- Note - This story still contains references
to "statanic worshippers and drunken teenagers" as possible suspects
in cattle mutilations which have been ongoing for nearly 30 years...
- ARROYO HONDO, N.M. (AP) - Rancher Jessie Gonzales was tending his
cattle under a pre-dawn sky when he stumbled on a frightening sight.
- There in the pasture, one of his prime
bulls lay mutilated. A large, neat hole had been cut in the flank and the
animal's rectum had been cored out. The scene was odd, though, for no blood
poured from the massive wounds and there were no tracks from predators.
- Another rancher, Tony Trujillo, found
an eerily similar scene last spring. "The funny thing is, that you
don't see the dogs or the birds. They don't get near it," Trujillo
- For decades, seemingly healthy cattle
have turned up dead in northern New Mexico, bearing mysterious holes, severed
ears and missing tongues and sex organs. There is never a sign of struggle.
- Some blame the mutilations on space aliens,
others credit the government, satan worshippers or drunken teen-agers.
Skeptical investigators argue the animals simply died naturally and were
attacked by hungry predators.
- But townspeople in this small northern
New Mexico ranching community where pickup trucks outnumber cars refuse
to accept the mutilations as a natural phenomenon. Unlike another mythical,
alien-like creature dubbed "chupacabra" - or "goatsucker"
in Spanish - the cattle deaths are serious business.
- "People who raise animals don't
cry wolf," Gonzales said. "When you have mysterious deaths like
these, you have questions."
- A prosecutor for Taos, Colfax and Union
counties says he wants answers, too. The investigation stems from concerns,
frustration and lost money among constituents, District Attorney John Paternoster
- His office has teamed with the Las Vegas,
Nev.-based National Institute for Discovery Science in a tissue-testing
investigation. The private lab is funded by Robert Bigelow, a wealthy real
estate mogul who once donated $3.7 million to the University of Nevada
to create a department for students to study parapsychology.
- NIDS describes itself as a nascent research
organization that studies a variety of unconventional scientific theories.
- Six strange animal attacks were reported
last year, though there may have been many more that went unreported, Paternoster
- "The farmers and ranchers have been
reluctant to report cattle mutilations, they don't want to be painted ...
as being crackpots and ufologists," Paternoster said.
- Paul Velasquez, a rancher in Blanko,
says two of his bulls were mutilated more than a year ago, costing him
$2,000. The animals' intestines were cut, the right ears sliced off, the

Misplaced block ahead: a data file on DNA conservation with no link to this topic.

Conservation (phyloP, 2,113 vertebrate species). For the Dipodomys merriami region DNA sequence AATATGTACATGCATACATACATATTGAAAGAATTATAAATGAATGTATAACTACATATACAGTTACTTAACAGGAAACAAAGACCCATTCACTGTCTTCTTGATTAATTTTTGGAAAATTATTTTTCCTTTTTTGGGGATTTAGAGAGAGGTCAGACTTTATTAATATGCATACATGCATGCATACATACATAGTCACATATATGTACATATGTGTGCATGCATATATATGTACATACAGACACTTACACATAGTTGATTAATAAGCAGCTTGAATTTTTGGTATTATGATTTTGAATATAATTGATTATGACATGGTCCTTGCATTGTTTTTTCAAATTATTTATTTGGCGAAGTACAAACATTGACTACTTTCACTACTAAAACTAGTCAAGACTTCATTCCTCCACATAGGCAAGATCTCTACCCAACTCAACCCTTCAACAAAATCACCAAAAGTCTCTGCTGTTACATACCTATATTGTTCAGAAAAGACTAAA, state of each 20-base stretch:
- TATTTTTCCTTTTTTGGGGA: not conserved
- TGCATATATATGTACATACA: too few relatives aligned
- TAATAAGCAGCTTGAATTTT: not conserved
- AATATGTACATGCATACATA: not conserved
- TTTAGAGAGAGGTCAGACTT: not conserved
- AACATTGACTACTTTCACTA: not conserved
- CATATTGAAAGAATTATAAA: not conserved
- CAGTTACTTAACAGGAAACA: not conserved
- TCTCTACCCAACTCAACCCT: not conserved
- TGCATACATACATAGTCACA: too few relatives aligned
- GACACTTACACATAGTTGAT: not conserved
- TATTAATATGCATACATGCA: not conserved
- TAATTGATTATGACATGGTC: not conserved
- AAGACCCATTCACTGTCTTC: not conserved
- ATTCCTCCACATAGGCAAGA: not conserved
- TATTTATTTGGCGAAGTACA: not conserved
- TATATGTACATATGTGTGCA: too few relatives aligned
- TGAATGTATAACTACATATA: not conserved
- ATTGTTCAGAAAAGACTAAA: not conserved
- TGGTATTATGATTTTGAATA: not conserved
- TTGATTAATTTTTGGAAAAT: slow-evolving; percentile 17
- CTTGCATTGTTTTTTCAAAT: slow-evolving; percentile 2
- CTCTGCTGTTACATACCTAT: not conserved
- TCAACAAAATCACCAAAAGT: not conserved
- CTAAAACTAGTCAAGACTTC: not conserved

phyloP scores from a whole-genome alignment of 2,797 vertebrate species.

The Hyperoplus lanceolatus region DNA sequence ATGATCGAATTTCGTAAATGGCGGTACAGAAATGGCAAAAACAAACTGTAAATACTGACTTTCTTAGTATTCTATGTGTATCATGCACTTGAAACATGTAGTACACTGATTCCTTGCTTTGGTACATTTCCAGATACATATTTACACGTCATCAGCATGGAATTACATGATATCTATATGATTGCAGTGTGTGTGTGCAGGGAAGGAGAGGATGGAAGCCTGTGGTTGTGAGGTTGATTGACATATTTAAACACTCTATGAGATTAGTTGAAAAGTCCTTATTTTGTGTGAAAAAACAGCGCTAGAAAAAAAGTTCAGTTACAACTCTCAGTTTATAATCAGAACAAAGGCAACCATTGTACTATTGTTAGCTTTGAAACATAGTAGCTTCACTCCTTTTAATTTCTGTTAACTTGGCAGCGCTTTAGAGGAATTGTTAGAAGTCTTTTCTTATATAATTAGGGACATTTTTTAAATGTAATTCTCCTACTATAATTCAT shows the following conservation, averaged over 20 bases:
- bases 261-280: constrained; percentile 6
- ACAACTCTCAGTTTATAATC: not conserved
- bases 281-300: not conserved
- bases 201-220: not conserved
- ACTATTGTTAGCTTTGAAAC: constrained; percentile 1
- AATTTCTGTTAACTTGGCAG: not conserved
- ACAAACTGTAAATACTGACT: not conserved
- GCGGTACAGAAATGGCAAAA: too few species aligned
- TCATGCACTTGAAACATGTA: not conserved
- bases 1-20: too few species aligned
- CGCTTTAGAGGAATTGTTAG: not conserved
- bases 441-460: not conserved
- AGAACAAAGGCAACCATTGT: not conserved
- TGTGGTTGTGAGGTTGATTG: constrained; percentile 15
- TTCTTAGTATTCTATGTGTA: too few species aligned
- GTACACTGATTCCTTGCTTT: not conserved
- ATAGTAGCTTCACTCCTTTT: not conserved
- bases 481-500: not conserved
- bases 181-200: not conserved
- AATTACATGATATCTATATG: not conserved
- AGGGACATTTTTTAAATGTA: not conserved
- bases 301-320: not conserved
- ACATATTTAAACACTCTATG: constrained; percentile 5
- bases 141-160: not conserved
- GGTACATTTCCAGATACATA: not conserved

tongues removed and precise holes were punched on the animals' rectums.
- Velasquez suspects UFOs are responsible.
He scoffs at a suggestion that birds picked at the cattle after they died
of natural causes.
- "What kind of birds do we have that
would cut a hole with a sharp object? We don't have those kind of birds,"
- Once a mutilated cow is discovered, an
investigator from the district attorney's office collects evidence from
the scene, Paternoster said.
- The lab also sends a veterinarian to
collect tissue samples from the animal and a series of laboratory tests
are conducted, including toxicology and bacterial exams to determine the
cause of death, research scientist Colm Kelleher said.
- The lab has tested 10 animals since it
began studying the animals just over a year ago and wants to investigate
at least a dozen mutilations before it speculates on a cause of the attacks,
- It already has determined that some of
the animals died of natural causes, he said.
- Both Paternoster and Kelleher say they
are open-minded about the cause. "I really want to have to a scientific,
intellectual line of inquiry and not taint our discovery by any preconceived
notions," Paternoster said.
- In the late 1970s, New Mexico spent $50,000
investigating cattle mutilation reports. A chief investigator, retired
FBI agent Kenneth Rommel, said then that the mutilations were the result
of predators and bloating.
- Paternoster scoffs at those findings.
"I was not satisfied that there was sufficiently comprehensive proof
that animals were being attacked," he said.
- A New Mexico Livestock Board investigation
into the mutilations conducted several years ago concluded that there was
"possible involvement of clandestine Satanic groups."
- With a combination of scientific research
and cooperation from the district attorney's office, Kelleher said he hopes
an answer will be found.
- And how long will the search continue?
- "Until we find an answer,"